Opinion
3 min

All hail the queens

Spilling the T on Toronto’s drag scene

A classic visiting queen: the “big-titted, soul- honking mama of New York City,” Sweetie. Credit: Tony Fong

Drag queens, like raccoons, should not be seen in daylight. They are creatures of the night, agents of artifice and the best possible excuse to stay up late and go to a bar since alcohol was invented. Like stars in their own sparkling and drama-filled galaxy, some shine, some burn out, but all of them demand to be seen!

Now, there’s obviously more to drag than what’s on the outside. Drag queens are the court jesters of the queer community; anyone who enters into the den of drag with a motive other than to give people a good time will end up sorely disillusioned. Make no mistake! Drag is a profession. No one likes a messy queen, and deportment is important, which is why tongues are wagging about a major queen on the scene right now . . . let’s call her Lamb. She was riding high for a long time and regularly booking the best gigs in town, but it went to her head and she started indulging her vices a bit too much. After interrupting a few too many shows and getting into a few too many shouting matches, you don’t see her name as much anymore. It’s a damn shame, because she’s as talented and connected as they come yet seems to no longer care about any of that. Remember on America’s Next Top Model when Tyra shrieked, “We were all rooting for you!” That’s exactly how many people tell me they feel about Lamb. Get it together, queen ­— you can make it through the rain!

Toronto is both blessed and cursed with too many drag queens. It’s a blessing because it means there’s room (and stages) for everyone: RuPaul and her Drag Race ladies seem to have made everyone want to glue on some lashes, perfect their shading and Instagram the results. The flip side is a critical mass of too many people doing the same thing, which can lead to a queen with more a unique take finding it difficult to get a foothold or a really cookin’ regular night somewhere.

If there’s a reigning style of drag in Toronto, it’s the “top 40 queen”: Church Street is full of these ladies, and it seems like there’s a new one every second. These are the queens who do Britney, Nicki, Katy Perry, Beyoncé and Madonna. When they’re good, they’re amazing (this includes Devine Darlin, Scarlett Bobo, Ivory Towers and Cassandra Moore, who are always at the top of their game when they hit the stage), but when they’re not . . . well, let’s just be polite and not embarrass them further than they embarrass themselves.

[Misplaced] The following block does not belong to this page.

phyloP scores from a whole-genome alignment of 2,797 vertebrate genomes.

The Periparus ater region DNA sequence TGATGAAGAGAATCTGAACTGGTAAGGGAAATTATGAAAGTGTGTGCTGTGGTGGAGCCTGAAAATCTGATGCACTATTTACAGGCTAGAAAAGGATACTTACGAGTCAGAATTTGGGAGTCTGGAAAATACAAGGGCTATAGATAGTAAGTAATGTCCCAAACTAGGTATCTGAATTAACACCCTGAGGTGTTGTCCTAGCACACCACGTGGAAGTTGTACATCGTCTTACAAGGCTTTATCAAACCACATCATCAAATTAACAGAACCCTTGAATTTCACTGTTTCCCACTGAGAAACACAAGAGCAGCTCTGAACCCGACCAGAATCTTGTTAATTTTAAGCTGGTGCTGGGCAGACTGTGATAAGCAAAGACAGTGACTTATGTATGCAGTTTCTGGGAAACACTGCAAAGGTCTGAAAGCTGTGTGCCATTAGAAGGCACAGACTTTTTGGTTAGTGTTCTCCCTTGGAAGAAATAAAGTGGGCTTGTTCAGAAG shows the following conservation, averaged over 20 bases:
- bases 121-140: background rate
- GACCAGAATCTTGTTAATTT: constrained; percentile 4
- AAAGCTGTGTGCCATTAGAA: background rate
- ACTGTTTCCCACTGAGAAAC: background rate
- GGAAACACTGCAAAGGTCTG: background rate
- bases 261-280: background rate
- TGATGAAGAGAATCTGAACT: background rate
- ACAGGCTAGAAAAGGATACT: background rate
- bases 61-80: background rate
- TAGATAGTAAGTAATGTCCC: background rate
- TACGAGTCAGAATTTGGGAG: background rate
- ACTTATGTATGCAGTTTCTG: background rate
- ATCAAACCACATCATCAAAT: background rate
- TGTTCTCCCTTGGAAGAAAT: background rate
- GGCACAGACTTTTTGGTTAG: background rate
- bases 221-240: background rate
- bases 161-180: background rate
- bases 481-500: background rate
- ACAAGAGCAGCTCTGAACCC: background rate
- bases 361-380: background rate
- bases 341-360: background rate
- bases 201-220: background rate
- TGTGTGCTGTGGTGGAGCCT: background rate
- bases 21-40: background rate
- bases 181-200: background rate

I’ve always been fond of the old-school live-singing queens, myself: Roxxie Terrain’s Monday-night show is a reliably good time if you’re a fan of Judy, Lena Horne, Shirley Bassey, Liza and older musicals. With support from Adam Weinmann on the piano, she belts them all and sometimes throws in tap dance for good measure. Jade Elektra’s another favourite who comes from a more elegant era of dragdom. Her Faux Girls night will be revived soon, and I hope it finds success with the masses . . . she’s a hard worker, in and out of drag, and she never fails to put on a great show (when most other queens are content with a great number or two).

Then there’s the dark, out-there, bizarro queens who have hearts of gold under a twisted, gothy exterior: Jenna Syde, Judy and Igby, and Donnarama serve up drag that isn’t necessarily nice, pretty or palatable but is endlessly watchable. Factor in the new wave of queens — Allura Bonet, Juice Boxx, Enya D, Atmos Fierce, Sapphire Tithi-Reign and Allysin Chaynes among others — and you have a scene that’s overflowing with drag queens. Don’t even bother asking me who’s my favourite . . . remember what I said about it being a blessing and a curse? Even narrowing it down to a top 10 would be impossible.